Structure of the temple at
Over the years, much has changed at Dakor. From a small village of DankaPur, it has now been transformed into a major centre of religious and commercial activity in the region. The small shrine of the original temple is now encased in a large temple complex which has grown up around it.
The current temple complex is set in a large square setting. Four gates pierce the outer walls at the cardinal points. Various offices and store rooms are set around the outer perimeter of the temple. The actual temple is set on a high platform in a complex mandala set in the style of medieval temples from the region. The temple was built by an official of the Baroda kingdom and reflects a curious synthesis of Victorian and Indian styles in its architecture.
The main gate of the temple overlooks the crowded banks of the lake Gomati. Silver gates are protected by the Vedic Gods - Lord Ganesha, Sun Moon, etc beautifully carved in high relief. The gate leads into the main courtyard. As tradition would have it, drummers sit atop the main gate in a balcony of their own. The "Nagarkhana" resonates with music during the main darshans and at arti times, especially lunch time. On entering the courtyard, one sees two tall structures on either side of the door. These are used to house the innumerable lamps that are lit during the festive season. Multi-storied and multi-tiered, this type of structure is very typical of medieval Gujarati / Maharastrian temple architecture. On the left, there are secure rooms for the devotees to leave their foot gear. The temple staff look after the footwear, but as all over India, many people pay "baksheesh" to obtain that extra bit of service.
Carrying around the circumbulation path, one comes to the offices where pilgrims can pay for services to be performed on their behalf in the inner-sanctum. The prasad of the Lord, sweets ladus, are also distributed from an office nearby. There are other offices and store rooms along the outer edge of the circumbulation path. There are places for the pillgrim to sit and relax or listen to spiritual recitations along this circumbulation path.
If you go all around, you end up back at the front gate. Marble stairs lead to the main audience chamber of the temple - the Jagmohan - literally the place where the world is charmed (by the beauty of the Lord). Three large entrances allow devotes to enter the main audience chamber from three cardinal points. The large, open square structure of the audience chamber is surmounted by an imposing, glittering dome. Till recently, the dome was painted with Shri Krshna's rasa-lila in the classical Bundi style. Recently, this has been replaced by an intricate inlay of mirror work, depicting flowers and trellis in a classical rajput garden. Painted murals from Lord Krshna's life adorn the walls of the audience chamber. A small section at the front of the chamber is railed off and reserved for women.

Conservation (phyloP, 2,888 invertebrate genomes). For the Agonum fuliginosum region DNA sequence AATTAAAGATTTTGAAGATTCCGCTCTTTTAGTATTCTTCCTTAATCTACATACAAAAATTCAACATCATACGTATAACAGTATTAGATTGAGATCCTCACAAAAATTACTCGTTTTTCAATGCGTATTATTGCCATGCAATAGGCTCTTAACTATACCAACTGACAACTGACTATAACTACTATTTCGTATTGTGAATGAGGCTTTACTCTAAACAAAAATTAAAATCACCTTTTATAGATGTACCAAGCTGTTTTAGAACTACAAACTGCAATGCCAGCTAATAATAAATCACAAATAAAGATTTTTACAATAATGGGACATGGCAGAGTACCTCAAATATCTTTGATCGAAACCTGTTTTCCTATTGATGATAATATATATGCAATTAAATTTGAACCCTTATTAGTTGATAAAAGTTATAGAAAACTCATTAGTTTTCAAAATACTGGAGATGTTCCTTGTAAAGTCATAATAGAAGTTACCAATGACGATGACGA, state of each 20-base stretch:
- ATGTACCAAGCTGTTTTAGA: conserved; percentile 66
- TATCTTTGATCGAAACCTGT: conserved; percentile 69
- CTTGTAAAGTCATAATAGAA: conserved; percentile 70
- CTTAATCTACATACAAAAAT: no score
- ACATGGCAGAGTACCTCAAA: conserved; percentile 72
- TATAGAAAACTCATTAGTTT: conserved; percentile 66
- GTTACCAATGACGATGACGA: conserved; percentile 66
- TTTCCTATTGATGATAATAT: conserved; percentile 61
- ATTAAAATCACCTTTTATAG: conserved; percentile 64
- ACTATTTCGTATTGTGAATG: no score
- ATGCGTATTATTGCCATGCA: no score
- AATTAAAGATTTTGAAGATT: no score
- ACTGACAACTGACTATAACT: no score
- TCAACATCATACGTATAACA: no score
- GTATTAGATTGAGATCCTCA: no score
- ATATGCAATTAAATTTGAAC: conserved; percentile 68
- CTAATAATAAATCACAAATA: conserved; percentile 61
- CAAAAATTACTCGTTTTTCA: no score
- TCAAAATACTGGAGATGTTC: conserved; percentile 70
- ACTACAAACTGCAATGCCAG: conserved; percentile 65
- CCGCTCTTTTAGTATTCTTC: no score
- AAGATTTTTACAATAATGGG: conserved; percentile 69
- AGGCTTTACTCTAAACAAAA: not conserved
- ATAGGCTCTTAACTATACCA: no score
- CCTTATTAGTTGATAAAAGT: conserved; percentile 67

As with all classical temples, the inner sanctum of Ranchodrai is set in a straight line from the main gate of the temple. The Lord sits under a canopied pavilion in the inner sanctum. The whole structure is raised on a marble platform and the pillars of the pavilion are covered in gold. The intricately carved doors and windows to the inner sanctum are also covered in gold.
There are three doors leading into the inner sanctum from three to three separate parts of the temple. Door to the right of the Lord comes in from the ante chamber, leading to a special bathroom where the priests must bathe before entering the inner sanctum. Corridors from here also lead to the treasure house of the Lord - housing His in-numerable jewels and clothes.
The door in front of the Lord faces the main audience chamber. At Dakor, the Lord spends as much time as possible with His devotes. The main doors to the inner sanctum are open most of the day. The temple officially 'opens' the inner sanctum eight times a day. But here the Lord is so accessible, He even bathes in public ! Vaishnavs have the pleasure of seeing the Lord being dressed and adorned in front of them !
The door to the left of the Lord leads to the bed chamber of the Lord - a mirrored chamber of thousand delights !! Various beds, mattresses and blankets are neatly arranged in here for the Lord's comfort. Silver and gold bedsteads are covered in soft cottons and silks. Perfumes and garlands are kept in readiness for the Lord. A small corridor leads from here to the large open hall behind the bed chamber, where pilgrims perform various religious rituals to please the Lord.
As at BadriNathji in the Himalayas and Tirupati Balaji in South India, at Dakor, the temple of Lakshmiji, wife of the Lord, is situated outside the main temple. At Dakor, Lakshmiji's temple is situated in a residential part of town at a little distance from the main temple. The Lord visits His wife on a weekly basis - on Fridays and a courtly procession winds it's way from the main temple down the lanes and bylanes of Dakor to unite the couple.
You can have live darshan of Ranchodrai http://ranchhodraiji.org/LiveDarshan.html
Some great videos of Kesar Snan, Shringar and artis of the Lord :-
Kesar snana of Lord Ranchodrai of Dakor - darshan of the Lord being bathed in saffron water every morning.
Mangala Arti of Lord Ranchodrai
Artis through the day from Shringar to Shayan - note how children of the priests trained from young age in details of rituals.
© Bhagwat Shah
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